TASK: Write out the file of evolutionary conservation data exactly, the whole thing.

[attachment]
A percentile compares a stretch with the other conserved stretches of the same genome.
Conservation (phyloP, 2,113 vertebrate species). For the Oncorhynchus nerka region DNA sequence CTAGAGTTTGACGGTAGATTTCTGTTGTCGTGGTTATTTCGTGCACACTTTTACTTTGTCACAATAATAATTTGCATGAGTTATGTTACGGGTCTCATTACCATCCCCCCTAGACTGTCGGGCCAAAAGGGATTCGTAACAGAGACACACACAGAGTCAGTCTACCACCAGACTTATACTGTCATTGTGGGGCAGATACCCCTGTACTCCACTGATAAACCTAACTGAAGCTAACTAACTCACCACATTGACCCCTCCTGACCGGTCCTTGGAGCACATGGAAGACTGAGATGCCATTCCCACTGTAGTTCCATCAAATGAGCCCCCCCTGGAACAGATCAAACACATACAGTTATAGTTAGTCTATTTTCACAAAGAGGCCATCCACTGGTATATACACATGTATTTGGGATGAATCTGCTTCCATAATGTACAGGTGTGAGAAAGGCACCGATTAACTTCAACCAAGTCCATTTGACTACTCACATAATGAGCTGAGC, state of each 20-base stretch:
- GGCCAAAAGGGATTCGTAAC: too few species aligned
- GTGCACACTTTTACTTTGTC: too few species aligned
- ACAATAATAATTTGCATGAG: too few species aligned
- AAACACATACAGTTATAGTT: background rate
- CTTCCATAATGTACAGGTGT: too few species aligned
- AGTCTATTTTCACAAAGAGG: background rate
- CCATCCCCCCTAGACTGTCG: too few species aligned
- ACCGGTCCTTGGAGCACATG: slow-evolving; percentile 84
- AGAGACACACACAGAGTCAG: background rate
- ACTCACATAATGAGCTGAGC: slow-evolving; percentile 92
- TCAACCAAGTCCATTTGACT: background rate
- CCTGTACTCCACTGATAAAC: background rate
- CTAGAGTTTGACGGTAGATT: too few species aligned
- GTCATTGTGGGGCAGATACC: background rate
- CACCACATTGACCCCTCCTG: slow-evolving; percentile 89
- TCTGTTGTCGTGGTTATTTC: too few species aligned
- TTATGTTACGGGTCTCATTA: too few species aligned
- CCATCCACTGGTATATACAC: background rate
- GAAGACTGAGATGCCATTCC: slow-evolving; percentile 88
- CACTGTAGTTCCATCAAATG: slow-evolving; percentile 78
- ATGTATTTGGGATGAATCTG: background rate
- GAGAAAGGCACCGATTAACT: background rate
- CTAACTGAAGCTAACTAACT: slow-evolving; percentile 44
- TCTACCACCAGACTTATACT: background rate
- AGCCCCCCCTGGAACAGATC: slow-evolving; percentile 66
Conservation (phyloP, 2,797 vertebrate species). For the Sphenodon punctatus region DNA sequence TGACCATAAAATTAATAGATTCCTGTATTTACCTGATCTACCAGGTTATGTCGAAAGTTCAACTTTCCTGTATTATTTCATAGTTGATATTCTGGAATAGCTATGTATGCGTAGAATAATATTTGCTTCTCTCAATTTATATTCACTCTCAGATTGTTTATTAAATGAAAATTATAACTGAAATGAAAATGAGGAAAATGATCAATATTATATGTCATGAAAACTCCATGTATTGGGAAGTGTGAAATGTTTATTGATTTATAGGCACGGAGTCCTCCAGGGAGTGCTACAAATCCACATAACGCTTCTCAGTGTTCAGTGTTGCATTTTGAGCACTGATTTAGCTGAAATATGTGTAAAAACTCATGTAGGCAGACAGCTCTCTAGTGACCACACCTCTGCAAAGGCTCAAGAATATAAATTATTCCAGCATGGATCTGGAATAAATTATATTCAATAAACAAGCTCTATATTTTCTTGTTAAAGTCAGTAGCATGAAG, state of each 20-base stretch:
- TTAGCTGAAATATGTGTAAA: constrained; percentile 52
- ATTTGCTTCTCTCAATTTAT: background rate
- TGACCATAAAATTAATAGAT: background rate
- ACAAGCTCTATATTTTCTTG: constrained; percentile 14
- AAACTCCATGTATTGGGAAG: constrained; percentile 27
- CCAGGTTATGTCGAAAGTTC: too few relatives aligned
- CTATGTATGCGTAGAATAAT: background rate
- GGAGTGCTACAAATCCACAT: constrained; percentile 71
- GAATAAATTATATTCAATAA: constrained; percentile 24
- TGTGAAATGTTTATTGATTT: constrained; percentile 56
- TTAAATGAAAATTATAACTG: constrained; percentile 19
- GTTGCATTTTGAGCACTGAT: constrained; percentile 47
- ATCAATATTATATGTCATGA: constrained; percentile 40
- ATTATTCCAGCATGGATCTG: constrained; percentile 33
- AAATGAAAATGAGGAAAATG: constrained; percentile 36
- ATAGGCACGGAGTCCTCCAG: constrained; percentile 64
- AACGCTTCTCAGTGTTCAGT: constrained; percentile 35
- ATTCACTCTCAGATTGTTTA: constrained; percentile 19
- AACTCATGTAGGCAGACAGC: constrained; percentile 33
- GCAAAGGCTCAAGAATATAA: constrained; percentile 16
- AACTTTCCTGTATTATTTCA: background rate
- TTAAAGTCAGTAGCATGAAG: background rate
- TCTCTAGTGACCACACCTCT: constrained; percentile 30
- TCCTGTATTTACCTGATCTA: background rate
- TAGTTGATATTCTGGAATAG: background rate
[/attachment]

A percentile compares a stretch with the other conserved stretches of the same genome.
Conservation (phyloP, 2,113 vertebrate species). For the Oncorhynchus nerka region DNA sequence CTAGAGTTTGACGGTAGATTTCTGTTGTCGTGGTTATTTCGTGCACACTTTTACTTTGTCACAATAATAATTTGCATGAGTTATGTTACGGGTCTCATTACCATCCCCCCTAGACTGTCGGGCCAAAAGGGATTCGTAACAGAGACACACACAGAGTCAGTCTACCACCAGACTTATACTGTCATTGTGGGGCAGATACCCCTGTACTCCACTGATAAACCTAACTGAAGCTAACTAACTCACCACATTGACCCCTCCTGACCGGTCCTTGGAGCACATGGAAGACTGAGATGCCATTCCCACTGTAGTTCCATCAAATGAGCCCCCCCTGGAACAGATCAAACACATACAGTTATAGTTAGTCTATTTTCACAAAGAGGCCATCCACTGGTATATACACATGTATTTGGGATGAATCTGCTTCCATAATGTACAGGTGTGAGAAAGGCACCGATTAACTTCAACCAAGTCCATTTGACTACTCACATAATGAGCTGAGC, state of each 20-base stretch:
- GGCCAAAAGGGATTCGTAAC: too few species aligned
- GTGCACACTTTTACTTTGTC: too few species aligned
- ACAATAATAATTTGCATGAG: too few species aligned
- AAACACATACAGTTATAGTT: background rate
- CTTCCATAATGTACAGGTGT: too few species aligned
- AGTCTATTTTCACAAAGAGG: background rate
- CCATCCCCCCTAGACTGTCG: too few species aligned
- ACCGGTCCTTGGAGCACATG: slow-evolving; percentile 84
- AGAGACACACACAGAGTCAG: background rate
- ACTCACATAATGAGCTGAGC: slow-evolving; percentile 92
- TCAACCAAGTCCATTTGACT: background rate
- CCTGTACTCCACTGATAAAC: background rate
- CTAGAGTTTGACGGTAGATT: too few species aligned
- GTCATTGTGGGGCAGATACC: background rate
- CACCACATTGACCCCTCCTG: slow-evolving; percentile 89
- TCTGTTGTCGTGGTTATTTC: too few species aligned
- TTATGTTACGGGTCTCATTA: too few species aligned
- CCATCCACTGGTATATACAC: background rate
- GAAGACTGAGATGCCATTCC: slow-evolving; percentile 88
- CACTGTAGTTCCATCAAATG: slow-evolving; percentile 78
- ATGTATTTGGGATGAATCTG: background rate
- GAGAAAGGCACCGATTAACT: background rate
- CTAACTGAAGCTAACTAACT: slow-evolving; percentile 44
- TCTACCACCAGACTTATACT: background rate
- AGCCCCCCCTGGAACAGATC: slow-evolving; percentile 66
Conservation (phyloP, 2,797 vertebrate species). For the Sphenodon punctatus region DNA sequence TGACCATAAAATTAATAGATTCCTGTATTTACCTGATCTACCAGGTTATGTCGAAAGTTCAACTTTCCTGTATTATTTCATAGTTGATATTCTGGAATAGCTATGTATGCGTAGAATAATATTTGCTTCTCTCAATTTATATTCACTCTCAGATTGTTTATTAAATGAAAATTATAACTGAAATGAAAATGAGGAAAATGATCAATATTATATGTCATGAAAACTCCATGTATTGGGAAGTGTGAAATGTTTATTGATTTATAGGCACGGAGTCCTCCAGGGAGTGCTACAAATCCACATAACGCTTCTCAGTGTTCAGTGTTGCATTTTGAGCACTGATTTAGCTGAAATATGTGTAAAAACTCATGTAGGCAGACAGCTCTCTAGTGACCACACCTCTGCAAAGGCTCAAGAATATAAATTATTCCAGCATGGATCTGGAATAAATTATATTCAATAAACAAGCTCTATATTTTCTTGTTAAAGTCAGTAGCATGAAG, state of each 20-base stretch:
- TTAGCTGAAATATGTGTAAA: constrained; percentile 52
- ATTTGCTTCTCTCAATTTAT: background rate
- TGACCATAAAATTAATAGAT: background rate
- ACAAGCTCTATATTTTCTTG: constrained; percentile 14
- AAACTCCATGTATTGGGAAG: constrained; percentile 27
- CCAGGTTATGTCGAAAGTTC: too few relatives aligned
- CTATGTATGCGTAGAATAAT: background rate
- GGAGTGCTACAAATCCACAT: constrained; percentile 71
- GAATAAATTATATTCAATAA: constrained; percentile 24
- TGTGAAATGTTTATTGATTT: constrained; percentile 56
- TTAAATGAAAATTATAACTG: constrained; percentile 19
- GTTGCATTTTGAGCACTGAT: constrained; percentile 47
- ATCAATATTATATGTCATGA: constrained; percentile 40
- ATTATTCCAGCATGGATCTG: constrained; percentile 33
- AAATGAAAATGAGGAAAATG: constrained; percentile 36
- ATAGGCACGGAGTCCTCCAG: constrained; percentile 64
- AACGCTTCTCAGTGTTCAGT: constrained; percentile 35
- ATTCACTCTCAGATTGTTTA: constrained; percentile 19
- AACTCATGTAGGCAGACAGC: constrained; percentile 33
- GCAAAGGCTCAAGAATATAA: constrained; percentile 16
- AACTTTCCTGTATTATTTCA: background rate
- TTAAAGTCAGTAGCATGAAG: background rate
- TCTCTAGTGACCACACCTCT: constrained; percentile 30
- TCCTGTATTTACCTGATCTA: background rate
- TAGTTGATATTCTGGAATAG: background rate